MAYER: It's probably one of the strictest voter I.D. laws in the country. It requires a voter to show one of a small set of I.D. s. Has to have a photo, has to have a signature, has to be an expiration date requirements.

NEIL ALBRECHT, ELECTION COMMISIONER, MILWAUKEE: Lawmakers in Wisconsin eliminated the role of a corroborating witness. The other was the proof of residence document, something like a bank statement or utility bill, but if you go back to that very transient population, how is a member of that population going to be able to prove their residence?

MAYER: 2016 was the first big general election where the voter I.D. law was in effect.

BURDEN: You have thousands of people, maybe tens of thousands of people whose right to vote is interfered with or obstructed.

TRUMP: I Donald John Trump.

LAH: After the election -- political scientist Kenneth Maier conducted a survey of registered voters in Wisconsin's twos largest county who's did not vote in 2016.

UNIDENTIFIED MALE: What the numbers indicated is that there may have been about 11 percent of people who didn't vote in our survey said that one of the reasons they didn't vote was they didn't have an I.D. in Milwaukee and Dane counties which are the two the biggest counties in the state. We're talking about just in these two counties. Somewhere in the range of 6,000 to 13,000 people.

LAH: Was that enough Wisconsin voters to sway the outcome? Election experts did the math.

UNIDENTIFIED MALE: Donald Trump won the state by less than 1 percentage point. It was about 23,000 votes. From Ken Maier's study we know that there were tens of thousands of people in these two big counties and probably more in the rest of the state who were deterred from voting because of the I.D. requirement. The vast majority would have been Democratic voters. So, I think it's not hard to see that the I.D. requirement probably had enough of a depressive effect.

TRUMP: She fought very hard.

UNIDENTIFIED MALE: That it could have denied Clinton the victory.

UNIDENTIFIED MALE: Is it a determinative factor? No. Was it a factor? Absolutely.

LAH: What do you say to people like the governor of Wisconsin? He called it a pile of crap regarding voter I.D. laws.

BERMAN: Voter suppression is a factors, not a theory. You can read the court opinions. In Wisconsin they found 300,000 registered voters didn't have the forms of I.D. I know Scott Walker probably doesn't want to read my articles, but it's out there.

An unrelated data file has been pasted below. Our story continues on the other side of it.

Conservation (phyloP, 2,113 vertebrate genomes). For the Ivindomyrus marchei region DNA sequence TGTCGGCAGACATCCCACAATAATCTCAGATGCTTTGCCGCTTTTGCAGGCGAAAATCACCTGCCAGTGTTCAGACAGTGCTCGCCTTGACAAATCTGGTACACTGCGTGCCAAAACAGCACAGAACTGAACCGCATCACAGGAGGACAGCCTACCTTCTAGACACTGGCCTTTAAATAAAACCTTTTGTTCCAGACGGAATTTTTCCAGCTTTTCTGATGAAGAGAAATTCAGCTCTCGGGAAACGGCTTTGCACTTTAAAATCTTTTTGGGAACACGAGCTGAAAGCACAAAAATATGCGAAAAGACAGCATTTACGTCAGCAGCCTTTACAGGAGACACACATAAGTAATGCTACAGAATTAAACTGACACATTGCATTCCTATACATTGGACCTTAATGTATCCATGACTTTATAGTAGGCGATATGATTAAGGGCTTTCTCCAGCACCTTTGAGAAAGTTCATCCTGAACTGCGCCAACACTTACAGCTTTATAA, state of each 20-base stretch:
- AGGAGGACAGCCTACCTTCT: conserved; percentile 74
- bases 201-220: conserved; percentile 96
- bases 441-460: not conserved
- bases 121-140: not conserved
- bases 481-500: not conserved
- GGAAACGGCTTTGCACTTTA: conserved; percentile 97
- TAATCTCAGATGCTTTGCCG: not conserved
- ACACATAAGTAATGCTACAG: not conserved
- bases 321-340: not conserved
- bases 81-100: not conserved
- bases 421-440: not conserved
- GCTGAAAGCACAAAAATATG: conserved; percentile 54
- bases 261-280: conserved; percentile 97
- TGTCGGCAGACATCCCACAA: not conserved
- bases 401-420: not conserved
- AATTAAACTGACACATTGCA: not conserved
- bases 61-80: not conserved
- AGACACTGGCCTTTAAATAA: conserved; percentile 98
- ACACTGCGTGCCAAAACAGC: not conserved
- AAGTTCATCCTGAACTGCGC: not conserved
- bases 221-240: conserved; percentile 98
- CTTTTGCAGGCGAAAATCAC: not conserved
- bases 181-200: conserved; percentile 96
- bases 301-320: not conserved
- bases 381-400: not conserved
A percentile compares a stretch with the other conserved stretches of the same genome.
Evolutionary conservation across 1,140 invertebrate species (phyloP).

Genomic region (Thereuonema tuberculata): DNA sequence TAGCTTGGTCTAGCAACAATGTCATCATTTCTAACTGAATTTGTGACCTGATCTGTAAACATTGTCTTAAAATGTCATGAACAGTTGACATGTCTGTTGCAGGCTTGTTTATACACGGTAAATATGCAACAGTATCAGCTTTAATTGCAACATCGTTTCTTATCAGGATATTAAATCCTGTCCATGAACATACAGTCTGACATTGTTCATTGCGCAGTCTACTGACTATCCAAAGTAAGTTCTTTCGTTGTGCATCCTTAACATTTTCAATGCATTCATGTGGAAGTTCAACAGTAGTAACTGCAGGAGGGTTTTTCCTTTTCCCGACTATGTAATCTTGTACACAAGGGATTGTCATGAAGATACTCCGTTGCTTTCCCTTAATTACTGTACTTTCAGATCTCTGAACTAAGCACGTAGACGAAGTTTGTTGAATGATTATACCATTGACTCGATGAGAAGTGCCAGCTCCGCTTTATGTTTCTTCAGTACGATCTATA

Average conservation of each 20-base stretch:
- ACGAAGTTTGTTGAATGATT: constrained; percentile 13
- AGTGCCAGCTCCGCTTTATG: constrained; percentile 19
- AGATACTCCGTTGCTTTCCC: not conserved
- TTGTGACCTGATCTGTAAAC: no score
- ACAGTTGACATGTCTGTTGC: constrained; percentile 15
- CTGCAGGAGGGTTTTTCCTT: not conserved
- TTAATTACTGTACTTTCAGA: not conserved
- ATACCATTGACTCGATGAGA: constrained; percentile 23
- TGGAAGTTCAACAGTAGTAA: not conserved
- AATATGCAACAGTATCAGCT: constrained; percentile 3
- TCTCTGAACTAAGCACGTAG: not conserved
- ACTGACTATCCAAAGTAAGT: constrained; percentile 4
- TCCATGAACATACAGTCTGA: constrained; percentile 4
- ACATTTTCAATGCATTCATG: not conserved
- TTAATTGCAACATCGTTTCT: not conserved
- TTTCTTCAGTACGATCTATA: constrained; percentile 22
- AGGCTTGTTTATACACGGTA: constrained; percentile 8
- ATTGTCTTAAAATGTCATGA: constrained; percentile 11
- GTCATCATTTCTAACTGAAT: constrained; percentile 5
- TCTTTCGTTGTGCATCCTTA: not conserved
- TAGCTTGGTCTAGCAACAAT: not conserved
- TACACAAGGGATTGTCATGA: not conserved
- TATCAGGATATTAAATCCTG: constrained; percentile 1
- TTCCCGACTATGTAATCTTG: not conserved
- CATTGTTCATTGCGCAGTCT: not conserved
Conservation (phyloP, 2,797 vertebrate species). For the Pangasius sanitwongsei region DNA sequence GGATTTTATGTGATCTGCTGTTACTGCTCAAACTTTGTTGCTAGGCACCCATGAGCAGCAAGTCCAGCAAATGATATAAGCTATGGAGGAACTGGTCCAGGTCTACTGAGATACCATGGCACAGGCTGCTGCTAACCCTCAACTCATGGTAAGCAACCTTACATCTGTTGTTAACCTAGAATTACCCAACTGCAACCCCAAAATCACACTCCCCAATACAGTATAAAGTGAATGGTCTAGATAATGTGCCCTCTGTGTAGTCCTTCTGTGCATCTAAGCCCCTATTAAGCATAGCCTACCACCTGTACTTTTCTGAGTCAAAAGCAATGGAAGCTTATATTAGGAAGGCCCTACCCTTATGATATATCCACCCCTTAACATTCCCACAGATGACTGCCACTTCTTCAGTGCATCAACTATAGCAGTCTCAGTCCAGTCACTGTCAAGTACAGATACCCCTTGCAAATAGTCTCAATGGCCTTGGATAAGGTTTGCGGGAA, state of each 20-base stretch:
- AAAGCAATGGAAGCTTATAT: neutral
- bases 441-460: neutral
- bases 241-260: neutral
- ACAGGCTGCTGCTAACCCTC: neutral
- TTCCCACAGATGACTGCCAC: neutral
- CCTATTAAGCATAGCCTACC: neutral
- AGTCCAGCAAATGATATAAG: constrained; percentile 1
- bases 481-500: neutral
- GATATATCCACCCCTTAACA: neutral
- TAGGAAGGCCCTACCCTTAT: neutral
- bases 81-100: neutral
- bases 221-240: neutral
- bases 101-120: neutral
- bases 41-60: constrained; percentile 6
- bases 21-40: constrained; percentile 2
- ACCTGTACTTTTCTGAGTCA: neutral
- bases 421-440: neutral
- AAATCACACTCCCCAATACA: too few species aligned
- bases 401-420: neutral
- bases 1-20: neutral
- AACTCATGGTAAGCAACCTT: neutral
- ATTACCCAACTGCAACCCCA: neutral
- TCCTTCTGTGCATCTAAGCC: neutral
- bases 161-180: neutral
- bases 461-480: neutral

LAH: Governor Walker declined CNN's request for an interview.

UNIDENTIFIED MALE: Voters in this state are going to have a very clear choice.

UNIDENTIFIED MALE: I think it is extremely possible that that is what happened.

LAH: Former Attorney General Eric Holder. UNIDENTIFIED MALE: I'm not saying it's a guarantee but it is entirely

possible had all those people not been disenfranchised that the results in Wisconsin might have been different.

LAH: So you don't think it was just some accident?

UNIDENTIFIED MALE: No, I don't think it was an accident at all. I think they actually got what it is that they wanted. They impacted the electorate.

LAH: Coming up, the crusaders. And later.

UNIDENTIFIED MALE: The form of voter fraud that we see most frequently is double voting.


MOLLY MCGRATH, VOTING RIGHTS CRUSADER: We're just talking to folks today to see if you guys have any questions about voting at all.

Hi, my name is Molly.

LAH: The voting rights crusader Molly McGrath, the age old American tradition of grassroots organizing is still the best strategy.

MCGRATH: We are just talking to folks today to see if you guys are registered to vote, if you need a Wisconsin state I.D.

LAH: 36-year-old McGrath, now a prominent voice in her home state, found a rather indirect path into voting rights advocacy.

Hey, how is it going? .

MCGRATH: I was Miss Wisconsin. That was kind of my first job after college.

LAH: So you're a beauty queen talking about voting rights?

MCGRATH: Yes. Should I go get my crown?

LAH: After serving out her pageant term, McGrath earned her law degree in New York.

MCGRATH: I found myself learning more and more about the suppress sub tactics that states were taking and that this I.D. law was going to be in place in Wisconsin in 2016 for the first time and I knew that this was something that I wanted to work on.

We know that not having an I.D. is a big problem.

I pivot, I think between feeling really sad about it and really angry about it. And then of course, incredibly motivated.

LAH: So motivated she moved back home. Where she now runs the ACLU's voter I.D. outreach program. MCGRATH: When Wisconsin passed this photo I.D. law they added a whole

other hoop for voters to jump through and trying to lower that hoop, let's say. We want to make sure that everybody can vote even in spite of this photo I.D. law.

We can try again but I think they're probably not home.